The Minnesota unemployment rate dropped to 7.0 percent in May and employers added 5,600 jobs, state economic officials said Thursday.
The rate is the lowest it's been since December 2008 and remains lower than the national rate of 9.7 percent.
The May unemployment rate is one-tenth of a percent lower than April's rate. Before then, the state's unemployment rate was 7.3 percent for three months in a row.
Of the 5,600 jobs added, 3,000 of them were in government, and most of those were likely U.S. Census jobs, said Dan McElroy, commissioner of the state Department of Employment and Economic Development.
But officials said the remaining 2,600 jobs added in May were in the private sector, making up a higher percentage of the new jobs than the nation saw in May. The national numbers for May showed 95 percent of the jobs added were from the U.S. Census.
State labor analyst Steve Hine said it was important for Minnesota to show additional job gains after employers added 10,500 jobs in April -- even though the Census jobs are temporary.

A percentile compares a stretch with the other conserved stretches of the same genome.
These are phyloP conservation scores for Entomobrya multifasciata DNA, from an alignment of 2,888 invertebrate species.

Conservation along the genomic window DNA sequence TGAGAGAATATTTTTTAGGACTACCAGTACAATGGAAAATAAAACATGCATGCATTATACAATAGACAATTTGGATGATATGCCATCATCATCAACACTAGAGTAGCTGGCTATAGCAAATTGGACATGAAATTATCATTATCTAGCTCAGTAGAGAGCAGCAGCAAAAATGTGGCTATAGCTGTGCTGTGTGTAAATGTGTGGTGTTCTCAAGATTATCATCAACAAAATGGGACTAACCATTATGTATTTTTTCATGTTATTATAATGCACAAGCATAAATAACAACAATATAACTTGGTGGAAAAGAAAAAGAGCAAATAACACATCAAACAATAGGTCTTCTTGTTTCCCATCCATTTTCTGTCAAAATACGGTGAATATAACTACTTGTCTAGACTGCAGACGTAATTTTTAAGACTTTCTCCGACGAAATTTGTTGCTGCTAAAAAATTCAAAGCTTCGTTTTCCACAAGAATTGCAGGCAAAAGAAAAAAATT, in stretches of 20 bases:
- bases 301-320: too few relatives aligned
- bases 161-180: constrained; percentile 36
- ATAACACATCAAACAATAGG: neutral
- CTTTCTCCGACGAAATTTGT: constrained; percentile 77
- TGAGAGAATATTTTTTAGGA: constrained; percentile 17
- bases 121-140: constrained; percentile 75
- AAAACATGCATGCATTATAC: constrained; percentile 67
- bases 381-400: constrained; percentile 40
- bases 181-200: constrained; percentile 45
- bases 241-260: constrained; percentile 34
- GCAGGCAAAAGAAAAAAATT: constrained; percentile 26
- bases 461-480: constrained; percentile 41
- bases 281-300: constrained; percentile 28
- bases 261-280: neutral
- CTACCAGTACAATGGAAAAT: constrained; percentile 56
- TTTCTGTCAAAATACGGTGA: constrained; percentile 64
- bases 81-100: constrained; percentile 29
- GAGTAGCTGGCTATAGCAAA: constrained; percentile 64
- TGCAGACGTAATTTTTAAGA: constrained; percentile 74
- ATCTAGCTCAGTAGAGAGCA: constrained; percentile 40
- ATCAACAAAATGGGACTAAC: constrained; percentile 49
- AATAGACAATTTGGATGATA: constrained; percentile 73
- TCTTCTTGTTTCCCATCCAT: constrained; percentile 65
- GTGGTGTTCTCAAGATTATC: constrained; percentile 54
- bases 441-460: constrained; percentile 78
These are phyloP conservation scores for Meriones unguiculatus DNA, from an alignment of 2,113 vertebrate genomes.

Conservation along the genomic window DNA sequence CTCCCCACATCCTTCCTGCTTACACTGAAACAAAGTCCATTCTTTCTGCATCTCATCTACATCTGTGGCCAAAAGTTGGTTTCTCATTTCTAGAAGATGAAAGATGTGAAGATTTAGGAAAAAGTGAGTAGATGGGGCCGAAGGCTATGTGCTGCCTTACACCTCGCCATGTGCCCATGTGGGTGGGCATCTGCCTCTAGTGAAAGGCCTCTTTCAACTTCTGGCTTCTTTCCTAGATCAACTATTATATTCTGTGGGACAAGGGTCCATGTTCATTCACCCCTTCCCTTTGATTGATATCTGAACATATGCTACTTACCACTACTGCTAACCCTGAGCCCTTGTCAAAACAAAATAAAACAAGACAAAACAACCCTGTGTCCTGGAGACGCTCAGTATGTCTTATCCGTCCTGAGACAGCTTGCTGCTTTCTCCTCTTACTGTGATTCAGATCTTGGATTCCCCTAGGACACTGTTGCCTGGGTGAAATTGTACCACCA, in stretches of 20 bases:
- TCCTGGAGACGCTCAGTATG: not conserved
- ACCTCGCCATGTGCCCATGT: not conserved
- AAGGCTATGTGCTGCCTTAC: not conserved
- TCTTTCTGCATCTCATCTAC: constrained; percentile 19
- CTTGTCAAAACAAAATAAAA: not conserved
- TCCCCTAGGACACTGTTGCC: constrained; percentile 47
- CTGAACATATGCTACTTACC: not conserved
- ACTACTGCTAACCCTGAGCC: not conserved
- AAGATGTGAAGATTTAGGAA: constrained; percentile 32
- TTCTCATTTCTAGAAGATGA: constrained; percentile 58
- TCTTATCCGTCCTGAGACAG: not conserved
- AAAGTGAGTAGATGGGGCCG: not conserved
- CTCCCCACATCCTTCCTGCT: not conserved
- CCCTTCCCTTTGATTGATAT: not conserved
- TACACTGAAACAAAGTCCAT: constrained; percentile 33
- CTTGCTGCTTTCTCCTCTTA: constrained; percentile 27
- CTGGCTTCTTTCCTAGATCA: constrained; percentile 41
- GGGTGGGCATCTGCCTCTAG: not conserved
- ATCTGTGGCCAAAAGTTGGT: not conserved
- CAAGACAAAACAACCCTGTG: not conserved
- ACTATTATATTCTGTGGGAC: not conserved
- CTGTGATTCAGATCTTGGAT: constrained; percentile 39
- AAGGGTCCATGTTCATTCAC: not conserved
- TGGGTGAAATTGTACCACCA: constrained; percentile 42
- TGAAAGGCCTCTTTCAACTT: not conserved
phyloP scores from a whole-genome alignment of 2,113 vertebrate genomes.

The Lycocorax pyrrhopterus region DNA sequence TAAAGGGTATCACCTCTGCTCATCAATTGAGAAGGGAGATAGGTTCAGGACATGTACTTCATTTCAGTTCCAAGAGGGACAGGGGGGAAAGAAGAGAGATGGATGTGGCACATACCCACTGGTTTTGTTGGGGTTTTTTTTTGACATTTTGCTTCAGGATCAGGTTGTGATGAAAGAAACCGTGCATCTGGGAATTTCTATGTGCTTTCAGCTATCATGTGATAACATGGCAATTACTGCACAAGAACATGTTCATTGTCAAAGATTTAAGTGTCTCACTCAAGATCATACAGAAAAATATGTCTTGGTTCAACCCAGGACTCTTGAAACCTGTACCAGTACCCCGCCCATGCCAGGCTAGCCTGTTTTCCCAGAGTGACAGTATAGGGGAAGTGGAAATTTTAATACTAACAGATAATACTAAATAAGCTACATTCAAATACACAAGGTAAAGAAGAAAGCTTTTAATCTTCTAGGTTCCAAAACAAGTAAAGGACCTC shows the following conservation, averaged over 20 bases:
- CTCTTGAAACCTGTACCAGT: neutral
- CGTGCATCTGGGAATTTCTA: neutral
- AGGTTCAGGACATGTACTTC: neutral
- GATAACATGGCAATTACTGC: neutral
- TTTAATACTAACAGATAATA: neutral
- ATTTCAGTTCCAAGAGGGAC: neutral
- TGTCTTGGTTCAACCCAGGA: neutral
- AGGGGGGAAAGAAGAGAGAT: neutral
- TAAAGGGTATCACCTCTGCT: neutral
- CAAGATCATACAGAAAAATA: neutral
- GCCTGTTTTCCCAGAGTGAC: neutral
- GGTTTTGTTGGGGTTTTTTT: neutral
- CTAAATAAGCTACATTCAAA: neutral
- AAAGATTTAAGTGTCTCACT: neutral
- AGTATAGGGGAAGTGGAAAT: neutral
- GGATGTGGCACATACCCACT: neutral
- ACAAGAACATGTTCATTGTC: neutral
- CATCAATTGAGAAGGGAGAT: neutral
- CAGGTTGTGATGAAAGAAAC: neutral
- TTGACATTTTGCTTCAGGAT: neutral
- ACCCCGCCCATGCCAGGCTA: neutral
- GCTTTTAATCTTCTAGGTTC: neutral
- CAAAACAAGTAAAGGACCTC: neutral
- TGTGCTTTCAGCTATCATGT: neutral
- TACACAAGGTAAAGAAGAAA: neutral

"It is significant that we have seen a couple months now of consecutive gains. We haven't seen that since that January and February of 2008," Hine said.
The May numbers were announced a day after the Federal Reserve Bank in Minneapolis said the Midwest economy was improving. The Fed forecasts a 1.8 percent employment increase in Minnesota this year and a 1.4 percent next year.
McElroy said he's visited several workforce centers in the past month and believes job seekers are becoming more optimistic. The number of job postings is also increasing.
"There is more optimism in the workforce centers than, very honestly, I've seen for a couple of years," McElroy said.